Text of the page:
Sacramento noise vandals Death Grips pull the rug out with another impromptu free LP. Thirteen months ago they torpedoed their relationship with Epic when they leaked No Love Deep Web, a slightly underwhelming LP of digitally mangled hip-hop starring Zack Hill’s raging cock on the cover. Since then they seem to have short-changed everyone who’s shown an interest in them, missing live dates and causing fans to trash their equipment once they realised the Bottom Lounge stage would never be filled. But just as these tactics heralded a much hyped third album, so they’ve now cleared the path for Government Plates, a record nobody could see coming, and one that confirms their biggest strength: their ability to create provocative, original music.
As paranoid as The Money Store and with a little of Deep Web’s commercial bite, Government Plates could easily be marketed as the envelope-pushing comeback fans and managers had hoped for. There's an air of Rocky's return to the ring to give Clubber Lang a tanning: opener ‘You Might Think He Loves You for Your Money but I Know what He Really Loves You for it’s Your Brand New Leopard Skin Pillbox Hat’ hits hard despite its preposterous title, the smashed glass sounds ushering in bass like an earthquake and MC Ride’s crackpipe delivery. “Fear/You wear it well,” he screams as Flatlander chocks out cartwheeling synths and Zach Hill pounds the drums like a ghetto police entry team. ‘Feels Like a Wheel’ hits just as hard but is nimbler, all choppy vocal samples and beats that snag on the low-end, while ‘Bootleg (Don’t Need Your Help)’ teases us with pitch-shifted vocals and patches of silence where the bass sounds like a leaky tap. The message in these tracks is EAT THIS even MC Ride a little toned down, unable to shout over his bandmate's racket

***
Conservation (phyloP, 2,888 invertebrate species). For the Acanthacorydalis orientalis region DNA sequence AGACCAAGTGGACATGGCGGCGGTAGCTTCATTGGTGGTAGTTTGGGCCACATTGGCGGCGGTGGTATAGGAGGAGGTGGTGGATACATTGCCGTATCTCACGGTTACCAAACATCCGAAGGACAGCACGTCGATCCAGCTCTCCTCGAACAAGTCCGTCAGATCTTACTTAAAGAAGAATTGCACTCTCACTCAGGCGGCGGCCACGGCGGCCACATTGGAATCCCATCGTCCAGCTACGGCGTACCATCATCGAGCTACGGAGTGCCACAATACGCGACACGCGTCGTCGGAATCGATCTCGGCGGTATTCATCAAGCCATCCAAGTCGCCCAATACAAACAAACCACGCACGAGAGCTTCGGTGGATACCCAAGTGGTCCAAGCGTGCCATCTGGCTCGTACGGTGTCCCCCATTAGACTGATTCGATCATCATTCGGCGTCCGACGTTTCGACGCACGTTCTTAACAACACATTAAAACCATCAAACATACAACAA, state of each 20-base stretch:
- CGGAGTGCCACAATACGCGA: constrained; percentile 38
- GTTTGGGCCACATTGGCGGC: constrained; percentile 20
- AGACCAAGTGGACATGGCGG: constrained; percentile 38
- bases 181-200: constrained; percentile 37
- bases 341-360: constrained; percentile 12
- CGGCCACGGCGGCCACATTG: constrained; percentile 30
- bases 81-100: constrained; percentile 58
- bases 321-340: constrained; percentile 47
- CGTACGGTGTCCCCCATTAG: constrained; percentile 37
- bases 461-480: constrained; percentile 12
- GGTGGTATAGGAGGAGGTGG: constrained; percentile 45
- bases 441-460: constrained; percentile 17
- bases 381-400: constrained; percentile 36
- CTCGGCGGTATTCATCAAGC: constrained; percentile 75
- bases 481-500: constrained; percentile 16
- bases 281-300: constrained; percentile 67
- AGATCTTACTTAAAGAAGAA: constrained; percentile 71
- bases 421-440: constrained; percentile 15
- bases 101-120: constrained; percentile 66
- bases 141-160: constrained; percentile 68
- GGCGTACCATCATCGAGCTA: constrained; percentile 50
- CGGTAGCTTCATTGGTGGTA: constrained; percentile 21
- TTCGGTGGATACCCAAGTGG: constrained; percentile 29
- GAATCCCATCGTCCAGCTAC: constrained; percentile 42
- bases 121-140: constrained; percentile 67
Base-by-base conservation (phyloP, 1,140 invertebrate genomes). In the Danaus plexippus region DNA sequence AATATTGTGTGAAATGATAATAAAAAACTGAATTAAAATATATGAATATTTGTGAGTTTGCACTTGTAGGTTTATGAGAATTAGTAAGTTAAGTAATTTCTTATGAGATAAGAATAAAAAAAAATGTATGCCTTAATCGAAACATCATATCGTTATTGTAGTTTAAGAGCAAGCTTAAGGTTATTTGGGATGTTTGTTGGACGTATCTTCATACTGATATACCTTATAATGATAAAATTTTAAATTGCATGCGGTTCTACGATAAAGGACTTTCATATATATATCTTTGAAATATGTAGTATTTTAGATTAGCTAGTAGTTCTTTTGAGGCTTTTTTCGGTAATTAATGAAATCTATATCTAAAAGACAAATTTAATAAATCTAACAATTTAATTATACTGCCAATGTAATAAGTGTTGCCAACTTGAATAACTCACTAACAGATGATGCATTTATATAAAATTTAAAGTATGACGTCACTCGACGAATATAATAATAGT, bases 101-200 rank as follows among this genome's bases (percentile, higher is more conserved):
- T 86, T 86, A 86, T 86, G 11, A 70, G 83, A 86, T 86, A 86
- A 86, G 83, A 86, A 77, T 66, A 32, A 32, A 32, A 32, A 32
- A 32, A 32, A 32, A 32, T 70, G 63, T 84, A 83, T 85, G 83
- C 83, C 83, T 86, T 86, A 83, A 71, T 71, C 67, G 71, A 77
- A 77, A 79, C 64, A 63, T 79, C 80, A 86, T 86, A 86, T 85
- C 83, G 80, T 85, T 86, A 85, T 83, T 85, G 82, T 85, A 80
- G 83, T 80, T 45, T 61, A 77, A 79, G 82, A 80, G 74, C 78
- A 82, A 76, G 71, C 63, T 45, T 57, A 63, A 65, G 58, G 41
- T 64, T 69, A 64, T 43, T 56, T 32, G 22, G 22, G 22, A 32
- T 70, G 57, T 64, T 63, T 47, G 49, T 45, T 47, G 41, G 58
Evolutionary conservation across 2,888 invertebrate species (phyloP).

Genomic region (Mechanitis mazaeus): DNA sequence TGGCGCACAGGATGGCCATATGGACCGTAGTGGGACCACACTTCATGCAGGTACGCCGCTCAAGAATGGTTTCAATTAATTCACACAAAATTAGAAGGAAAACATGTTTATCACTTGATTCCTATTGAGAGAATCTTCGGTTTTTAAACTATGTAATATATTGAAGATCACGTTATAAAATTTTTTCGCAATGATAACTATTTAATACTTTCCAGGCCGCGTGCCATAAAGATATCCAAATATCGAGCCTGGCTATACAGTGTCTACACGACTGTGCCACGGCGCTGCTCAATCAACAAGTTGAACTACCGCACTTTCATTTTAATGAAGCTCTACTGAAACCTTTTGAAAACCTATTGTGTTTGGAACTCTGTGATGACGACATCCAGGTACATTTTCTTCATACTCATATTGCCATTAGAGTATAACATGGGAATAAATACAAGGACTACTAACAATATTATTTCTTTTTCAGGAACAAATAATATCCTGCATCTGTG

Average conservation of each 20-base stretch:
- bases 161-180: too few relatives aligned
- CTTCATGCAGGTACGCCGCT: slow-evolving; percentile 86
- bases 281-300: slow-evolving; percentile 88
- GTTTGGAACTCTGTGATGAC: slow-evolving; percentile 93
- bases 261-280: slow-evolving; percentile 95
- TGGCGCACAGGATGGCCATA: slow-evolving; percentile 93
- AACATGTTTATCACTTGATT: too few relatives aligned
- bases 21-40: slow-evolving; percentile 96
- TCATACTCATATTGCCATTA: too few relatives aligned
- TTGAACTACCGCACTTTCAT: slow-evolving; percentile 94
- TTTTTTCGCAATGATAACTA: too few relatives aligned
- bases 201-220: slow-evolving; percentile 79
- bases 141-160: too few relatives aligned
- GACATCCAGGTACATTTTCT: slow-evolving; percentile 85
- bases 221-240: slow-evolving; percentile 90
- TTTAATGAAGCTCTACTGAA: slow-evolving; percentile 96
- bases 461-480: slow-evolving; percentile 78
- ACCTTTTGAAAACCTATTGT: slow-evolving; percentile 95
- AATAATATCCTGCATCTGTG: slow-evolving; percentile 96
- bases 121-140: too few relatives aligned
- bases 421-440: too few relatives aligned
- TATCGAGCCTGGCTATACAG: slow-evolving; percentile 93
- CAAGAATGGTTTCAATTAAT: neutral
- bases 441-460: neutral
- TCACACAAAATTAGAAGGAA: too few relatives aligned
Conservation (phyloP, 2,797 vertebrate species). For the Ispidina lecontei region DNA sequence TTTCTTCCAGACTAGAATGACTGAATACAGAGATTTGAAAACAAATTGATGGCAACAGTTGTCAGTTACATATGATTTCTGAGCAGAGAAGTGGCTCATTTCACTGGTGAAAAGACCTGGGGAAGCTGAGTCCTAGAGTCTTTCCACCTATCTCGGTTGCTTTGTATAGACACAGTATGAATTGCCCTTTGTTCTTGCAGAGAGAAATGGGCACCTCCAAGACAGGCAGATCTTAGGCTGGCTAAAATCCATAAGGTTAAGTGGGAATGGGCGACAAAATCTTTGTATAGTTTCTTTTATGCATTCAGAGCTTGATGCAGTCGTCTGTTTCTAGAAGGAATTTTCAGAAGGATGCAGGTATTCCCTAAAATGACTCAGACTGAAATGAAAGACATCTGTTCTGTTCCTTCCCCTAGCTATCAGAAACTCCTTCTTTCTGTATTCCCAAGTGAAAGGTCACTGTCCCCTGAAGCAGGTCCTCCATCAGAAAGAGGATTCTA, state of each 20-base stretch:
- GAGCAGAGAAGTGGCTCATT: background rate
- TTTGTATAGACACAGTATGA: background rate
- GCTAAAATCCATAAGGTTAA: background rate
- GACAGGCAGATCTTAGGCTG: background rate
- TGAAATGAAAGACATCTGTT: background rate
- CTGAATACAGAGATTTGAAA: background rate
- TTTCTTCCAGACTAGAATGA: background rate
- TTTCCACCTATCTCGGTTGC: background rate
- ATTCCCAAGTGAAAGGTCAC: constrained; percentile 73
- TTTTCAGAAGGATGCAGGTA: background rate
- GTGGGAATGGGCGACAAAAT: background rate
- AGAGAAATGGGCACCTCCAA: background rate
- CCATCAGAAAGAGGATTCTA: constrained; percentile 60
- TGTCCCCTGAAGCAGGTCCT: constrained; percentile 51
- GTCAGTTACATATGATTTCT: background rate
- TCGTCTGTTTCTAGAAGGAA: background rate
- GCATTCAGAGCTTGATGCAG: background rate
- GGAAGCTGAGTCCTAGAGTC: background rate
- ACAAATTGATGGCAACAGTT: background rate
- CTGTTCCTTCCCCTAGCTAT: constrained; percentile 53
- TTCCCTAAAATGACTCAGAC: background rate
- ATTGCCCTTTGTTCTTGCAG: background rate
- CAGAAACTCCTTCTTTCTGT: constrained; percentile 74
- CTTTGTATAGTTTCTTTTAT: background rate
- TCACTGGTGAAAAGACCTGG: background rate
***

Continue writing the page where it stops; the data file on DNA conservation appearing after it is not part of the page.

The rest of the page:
Instead, Government Plates keeps its focus on Flatlander, who despite being rumoured to be working on a film score (rumoured to in fact be this album) is given more range with his shrieking electronics. While Death Grips’ beating heart is still loud, jerky sludge, their backgrounds are now as intricate as they are thrilling. ‘Two Heavens’ sugars its cry of “Fuck your idols/Suck my dick” with a chiming hip-hop beat and live piano, while ‘Anne Bonny’ hangs on to a single but succulent electro pad. The way it drops it into the beat is like aspirin into water, MC Ride’s caterwauling almost superfluous until the track dives into some bass-heavy verses. And if the album's clearest melody is hidden in the title track - all spraying drums and neon synths - then ‘Birds’ is its most outwardly experimental, stalling drums that jump into a solitary warbling guitar, and perfectly in keeping with Death Grips’ sense of mischief as the lead single.
Somehow all these disparate parts click together and make Government Plates the most captivating Death Grips album yet. Ride’s hushing up is less a nod to his critics and more a celebration of the band’s compositions, which here eclipse whatever furore the band have had heaped on them. At times they go into simple delighted highs: the raving analogue synths and 4/4 beat on ‘Big House’, ecstatic 8-bit volleys on ‘Whatever I Want (Fuck Who’s Watching)’, like you’ve just completed Qix. Death Grips have lot of fun on Government Plates and though they might be a hard band to invest your hopes in they’re one of the few brave enough to plough their own furrow, with Zack Hill and Flatlander still pulling unholy sounds from their equipment, and MC Ride still the maddest motherfucker under the bridge.
8George Bass's Score